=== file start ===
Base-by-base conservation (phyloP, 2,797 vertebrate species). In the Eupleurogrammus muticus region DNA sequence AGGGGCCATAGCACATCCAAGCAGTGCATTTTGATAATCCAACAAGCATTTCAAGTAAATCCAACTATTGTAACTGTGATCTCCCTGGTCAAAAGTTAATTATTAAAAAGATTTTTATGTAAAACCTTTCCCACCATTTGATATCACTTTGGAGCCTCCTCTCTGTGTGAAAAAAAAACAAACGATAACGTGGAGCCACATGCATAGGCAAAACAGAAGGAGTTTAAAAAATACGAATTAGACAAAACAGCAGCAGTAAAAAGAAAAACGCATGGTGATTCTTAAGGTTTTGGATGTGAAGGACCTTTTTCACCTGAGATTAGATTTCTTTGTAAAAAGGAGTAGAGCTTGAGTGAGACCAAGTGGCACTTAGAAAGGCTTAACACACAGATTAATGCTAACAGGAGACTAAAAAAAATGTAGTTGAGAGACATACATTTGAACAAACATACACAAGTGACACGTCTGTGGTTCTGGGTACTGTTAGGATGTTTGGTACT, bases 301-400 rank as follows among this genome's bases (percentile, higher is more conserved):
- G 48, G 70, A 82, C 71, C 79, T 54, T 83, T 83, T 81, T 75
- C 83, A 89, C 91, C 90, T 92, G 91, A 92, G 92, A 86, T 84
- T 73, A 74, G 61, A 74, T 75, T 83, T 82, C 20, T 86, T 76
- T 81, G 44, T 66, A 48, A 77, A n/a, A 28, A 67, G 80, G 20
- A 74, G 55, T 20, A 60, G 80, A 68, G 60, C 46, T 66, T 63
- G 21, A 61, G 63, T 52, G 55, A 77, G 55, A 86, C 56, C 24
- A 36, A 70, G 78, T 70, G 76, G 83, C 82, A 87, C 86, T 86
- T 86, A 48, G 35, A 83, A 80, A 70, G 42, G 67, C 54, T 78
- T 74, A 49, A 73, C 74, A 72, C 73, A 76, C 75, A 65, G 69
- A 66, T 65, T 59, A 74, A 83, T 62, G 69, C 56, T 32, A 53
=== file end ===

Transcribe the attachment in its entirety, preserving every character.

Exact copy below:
Base-by-base conservation (phyloP, 2,797 vertebrate species). In the Eupleurogrammus muticus region DNA sequence AGGGGCCATAGCACATCCAAGCAGTGCATTTTGATAATCCAACAAGCATTTCAAGTAAATCCAACTATTGTAACTGTGATCTCCCTGGTCAAAAGTTAATTATTAAAAAGATTTTTATGTAAAACCTTTCCCACCATTTGATATCACTTTGGAGCCTCCTCTCTGTGTGAAAAAAAAACAAACGATAACGTGGAGCCACATGCATAGGCAAAACAGAAGGAGTTTAAAAAATACGAATTAGACAAAACAGCAGCAGTAAAAAGAAAAACGCATGGTGATTCTTAAGGTTTTGGATGTGAAGGACCTTTTTCACCTGAGATTAGATTTCTTTGTAAAAAGGAGTAGAGCTTGAGTGAGACCAAGTGGCACTTAGAAAGGCTTAACACACAGATTAATGCTAACAGGAGACTAAAAAAAATGTAGTTGAGAGACATACATTTGAACAAACATACACAAGTGACACGTCTGTGGTTCTGGGTACTGTTAGGATGTTTGGTACT, bases 301-400 rank as follows among this genome's bases (percentile, higher is more conserved):
- G 48, G 70, A 82, C 71, C 79, T 54, T 83, T 83, T 81, T 75
- C 83, A 89, C 91, C 90, T 92, G 91, A 92, G 92, A 86, T 84
- T 73, A 74, G 61, A 74, T 75, T 83, T 82, C 20, T 86, T 76
- T 81, G 44, T 66, A 48, A 77, A n/a, A 28, A 67, G 80, G 20
- A 74, G 55, T 20, A 60, G 80, A 68, G 60, C 46, T 66, T 63
- G 21, A 61, G 63, T 52, G 55, A 77, G 55, A 86, C 56, C 24
- A 36, A 70, G 78, T 70, G 76, G 83, C 82, A 87, C 86, T 86
- T 86, A 48, G 35, A 83, A 80, A 70, G 42, G 67, C 54, T 78
- T 74, A 49, A 73, C 74, A 72, C 73, A 76, C 75, A 65, G 69
- A 66, T 65, T 59, A 74, A 83, T 62, G 69, C 56, T 32, A 53